Assessing high-wavenumber spectral slopes (and effective resolution) in new altimeter products
Event: 2018 Ocean Surface Topography Science Team Meeting
Session: Instrument Processing: Measurement and Retracking
Presentation type: Type Oral
Contribution: PDF file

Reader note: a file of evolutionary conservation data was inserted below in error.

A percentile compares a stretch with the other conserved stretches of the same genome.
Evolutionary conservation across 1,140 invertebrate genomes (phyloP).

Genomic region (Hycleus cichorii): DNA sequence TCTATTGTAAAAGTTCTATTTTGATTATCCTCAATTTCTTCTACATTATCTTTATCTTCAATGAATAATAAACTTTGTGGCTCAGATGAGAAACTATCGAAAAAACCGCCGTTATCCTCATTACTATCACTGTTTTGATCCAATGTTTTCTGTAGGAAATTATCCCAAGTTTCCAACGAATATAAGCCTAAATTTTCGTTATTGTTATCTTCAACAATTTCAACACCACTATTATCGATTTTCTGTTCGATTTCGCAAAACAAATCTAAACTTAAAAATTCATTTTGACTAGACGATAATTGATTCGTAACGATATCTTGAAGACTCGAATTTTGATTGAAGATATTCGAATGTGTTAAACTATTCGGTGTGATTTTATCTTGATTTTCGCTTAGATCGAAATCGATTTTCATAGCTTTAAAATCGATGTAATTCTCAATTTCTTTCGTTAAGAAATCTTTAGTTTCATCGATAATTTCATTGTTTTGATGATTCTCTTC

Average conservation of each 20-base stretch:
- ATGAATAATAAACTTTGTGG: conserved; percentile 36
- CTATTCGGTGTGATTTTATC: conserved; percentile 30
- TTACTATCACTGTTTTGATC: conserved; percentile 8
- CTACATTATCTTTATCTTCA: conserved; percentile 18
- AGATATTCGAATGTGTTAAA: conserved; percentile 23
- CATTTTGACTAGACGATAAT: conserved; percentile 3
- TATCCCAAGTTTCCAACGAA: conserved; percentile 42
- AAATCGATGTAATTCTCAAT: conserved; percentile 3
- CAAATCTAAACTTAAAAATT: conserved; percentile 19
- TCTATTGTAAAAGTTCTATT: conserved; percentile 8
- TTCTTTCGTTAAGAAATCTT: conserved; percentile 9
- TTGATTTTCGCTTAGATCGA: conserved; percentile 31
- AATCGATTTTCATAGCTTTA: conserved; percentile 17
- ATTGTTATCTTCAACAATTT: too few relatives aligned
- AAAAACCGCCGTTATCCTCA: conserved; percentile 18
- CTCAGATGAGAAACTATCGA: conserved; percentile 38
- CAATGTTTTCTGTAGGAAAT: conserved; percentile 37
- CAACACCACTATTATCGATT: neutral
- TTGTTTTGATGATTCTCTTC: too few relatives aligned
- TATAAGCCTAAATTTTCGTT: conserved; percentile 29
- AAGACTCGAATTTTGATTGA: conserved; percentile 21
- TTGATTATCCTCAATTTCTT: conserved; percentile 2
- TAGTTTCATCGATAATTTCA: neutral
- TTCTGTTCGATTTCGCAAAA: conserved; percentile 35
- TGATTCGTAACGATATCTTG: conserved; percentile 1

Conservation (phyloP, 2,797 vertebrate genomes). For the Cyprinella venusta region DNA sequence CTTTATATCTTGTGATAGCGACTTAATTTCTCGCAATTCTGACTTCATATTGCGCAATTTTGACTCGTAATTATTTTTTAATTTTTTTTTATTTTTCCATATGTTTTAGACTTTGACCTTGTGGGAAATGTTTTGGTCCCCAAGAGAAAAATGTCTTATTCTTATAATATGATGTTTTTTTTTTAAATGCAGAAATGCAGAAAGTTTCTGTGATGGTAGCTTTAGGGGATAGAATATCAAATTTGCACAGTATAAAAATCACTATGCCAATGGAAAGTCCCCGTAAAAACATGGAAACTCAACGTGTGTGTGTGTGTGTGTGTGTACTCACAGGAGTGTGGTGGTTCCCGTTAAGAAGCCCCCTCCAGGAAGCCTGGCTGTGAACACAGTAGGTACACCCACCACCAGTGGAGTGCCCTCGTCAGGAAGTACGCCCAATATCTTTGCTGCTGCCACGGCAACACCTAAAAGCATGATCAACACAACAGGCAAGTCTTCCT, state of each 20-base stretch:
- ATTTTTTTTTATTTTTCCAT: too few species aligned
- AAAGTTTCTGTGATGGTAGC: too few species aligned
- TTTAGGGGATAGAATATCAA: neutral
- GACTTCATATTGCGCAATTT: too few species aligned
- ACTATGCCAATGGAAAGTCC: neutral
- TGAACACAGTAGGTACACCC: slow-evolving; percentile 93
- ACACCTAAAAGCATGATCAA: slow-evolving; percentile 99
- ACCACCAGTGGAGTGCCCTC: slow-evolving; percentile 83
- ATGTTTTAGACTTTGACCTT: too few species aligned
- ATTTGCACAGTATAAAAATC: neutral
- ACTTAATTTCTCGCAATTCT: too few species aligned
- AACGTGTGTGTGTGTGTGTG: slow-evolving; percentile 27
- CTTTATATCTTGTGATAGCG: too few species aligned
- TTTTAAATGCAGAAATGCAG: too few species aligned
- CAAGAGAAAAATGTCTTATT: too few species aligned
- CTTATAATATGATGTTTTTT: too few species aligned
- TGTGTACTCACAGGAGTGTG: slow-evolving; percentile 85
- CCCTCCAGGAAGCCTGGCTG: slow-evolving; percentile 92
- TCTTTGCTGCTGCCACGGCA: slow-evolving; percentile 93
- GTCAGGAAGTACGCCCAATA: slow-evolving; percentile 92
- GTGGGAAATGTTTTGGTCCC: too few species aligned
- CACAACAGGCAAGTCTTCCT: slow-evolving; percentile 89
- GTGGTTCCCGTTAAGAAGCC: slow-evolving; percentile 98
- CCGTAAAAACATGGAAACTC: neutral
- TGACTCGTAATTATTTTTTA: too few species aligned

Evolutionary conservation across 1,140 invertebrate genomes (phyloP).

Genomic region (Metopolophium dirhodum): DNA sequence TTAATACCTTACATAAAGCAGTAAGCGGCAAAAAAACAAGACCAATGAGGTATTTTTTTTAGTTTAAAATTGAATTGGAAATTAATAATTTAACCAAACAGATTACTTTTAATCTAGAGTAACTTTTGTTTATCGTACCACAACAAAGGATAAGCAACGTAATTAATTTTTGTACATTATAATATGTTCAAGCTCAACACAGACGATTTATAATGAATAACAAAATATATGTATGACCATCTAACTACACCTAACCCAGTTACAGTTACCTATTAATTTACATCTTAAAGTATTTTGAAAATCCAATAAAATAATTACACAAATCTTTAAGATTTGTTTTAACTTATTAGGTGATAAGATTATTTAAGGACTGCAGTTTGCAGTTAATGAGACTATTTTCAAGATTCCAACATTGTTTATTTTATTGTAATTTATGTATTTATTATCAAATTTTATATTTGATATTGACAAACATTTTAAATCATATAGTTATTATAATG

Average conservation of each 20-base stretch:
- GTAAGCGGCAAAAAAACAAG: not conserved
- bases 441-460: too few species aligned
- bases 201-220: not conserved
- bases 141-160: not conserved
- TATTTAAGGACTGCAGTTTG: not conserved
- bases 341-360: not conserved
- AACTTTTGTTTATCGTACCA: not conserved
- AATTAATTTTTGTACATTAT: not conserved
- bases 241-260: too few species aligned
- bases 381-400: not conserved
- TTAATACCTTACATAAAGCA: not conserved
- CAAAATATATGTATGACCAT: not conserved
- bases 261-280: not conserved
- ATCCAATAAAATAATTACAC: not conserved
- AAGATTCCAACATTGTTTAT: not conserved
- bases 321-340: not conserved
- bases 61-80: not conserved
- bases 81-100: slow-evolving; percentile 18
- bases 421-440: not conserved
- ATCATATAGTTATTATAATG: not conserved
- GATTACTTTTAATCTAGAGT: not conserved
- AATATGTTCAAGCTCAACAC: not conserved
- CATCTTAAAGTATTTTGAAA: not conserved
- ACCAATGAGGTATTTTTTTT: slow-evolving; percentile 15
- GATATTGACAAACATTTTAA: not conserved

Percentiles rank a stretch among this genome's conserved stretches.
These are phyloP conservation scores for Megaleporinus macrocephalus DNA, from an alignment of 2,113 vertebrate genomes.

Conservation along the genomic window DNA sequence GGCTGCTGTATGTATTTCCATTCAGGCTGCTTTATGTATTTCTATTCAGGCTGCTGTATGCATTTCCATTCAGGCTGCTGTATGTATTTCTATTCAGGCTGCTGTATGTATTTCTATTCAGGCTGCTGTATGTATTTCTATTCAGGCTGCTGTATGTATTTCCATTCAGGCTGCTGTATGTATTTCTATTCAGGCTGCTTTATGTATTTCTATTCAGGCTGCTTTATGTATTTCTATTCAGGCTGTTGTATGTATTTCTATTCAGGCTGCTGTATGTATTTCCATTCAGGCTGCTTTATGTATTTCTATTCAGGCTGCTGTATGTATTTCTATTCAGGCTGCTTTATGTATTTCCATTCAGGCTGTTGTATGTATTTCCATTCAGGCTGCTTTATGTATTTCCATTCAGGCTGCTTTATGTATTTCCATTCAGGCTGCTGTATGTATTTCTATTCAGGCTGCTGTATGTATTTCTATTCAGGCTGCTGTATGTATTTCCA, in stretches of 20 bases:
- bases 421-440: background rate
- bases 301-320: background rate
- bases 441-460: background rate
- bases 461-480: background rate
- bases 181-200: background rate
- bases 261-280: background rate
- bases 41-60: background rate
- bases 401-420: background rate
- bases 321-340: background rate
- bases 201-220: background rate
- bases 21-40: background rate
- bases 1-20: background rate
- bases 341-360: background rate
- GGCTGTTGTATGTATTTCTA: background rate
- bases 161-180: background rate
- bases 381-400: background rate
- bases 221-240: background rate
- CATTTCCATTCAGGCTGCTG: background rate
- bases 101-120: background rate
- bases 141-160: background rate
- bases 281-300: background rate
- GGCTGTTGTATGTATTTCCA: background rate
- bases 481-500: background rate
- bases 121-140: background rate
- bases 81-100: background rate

New altimeter products offer the possibility of high-resolution along-track nadir altimetry. We compare these products in two test regions: the California Current and the tropical Pacific. In both regions, we also have available for reference Acoustic Doppler Current Profile (ADCP) and 1 to 2 km resolution output from the MITgcm ocean model. Our analysis cross-compares Jason 1 and 2 data processed with the Adaptive Leading Edge Subwaveform (ALES) retracker, AltiKa spectra, and Sentinel 3 data. The different altimeters produce consistent red spectral slopes for length-scales longer than about 50-70 km. At shorter scales, spectra are white (or nearly white), and energy levels differ depending on the data source. Sentinel 3 data in principle offer high resolution, but have the disadvantage of being collected on a relatively new orbit, meaning that high wavenumber spectral slopes appear to be dominated by the spectral slope of the geoid. (Cryosat-2, which operates on a non-repeating orbit, also poses challenges for geoid contamination.) The ALES Jason-1/2 and AltiKa products both reduce the classic “spectral bump” seen in nadir altimetry and should be able to resolve higher wavenumber processes, but they are not in agreement leading to uncertainty about the “true” structure of the high-wavenumber spectral slope. While spectra are difficult to interpret with confidence for scales shorter than about 50 km, the significant improvements in high wavenumber spectra in recent years suggest that new altimeters (perhaps with further advances to data quality control) will be able to resolve higher wavenumbers.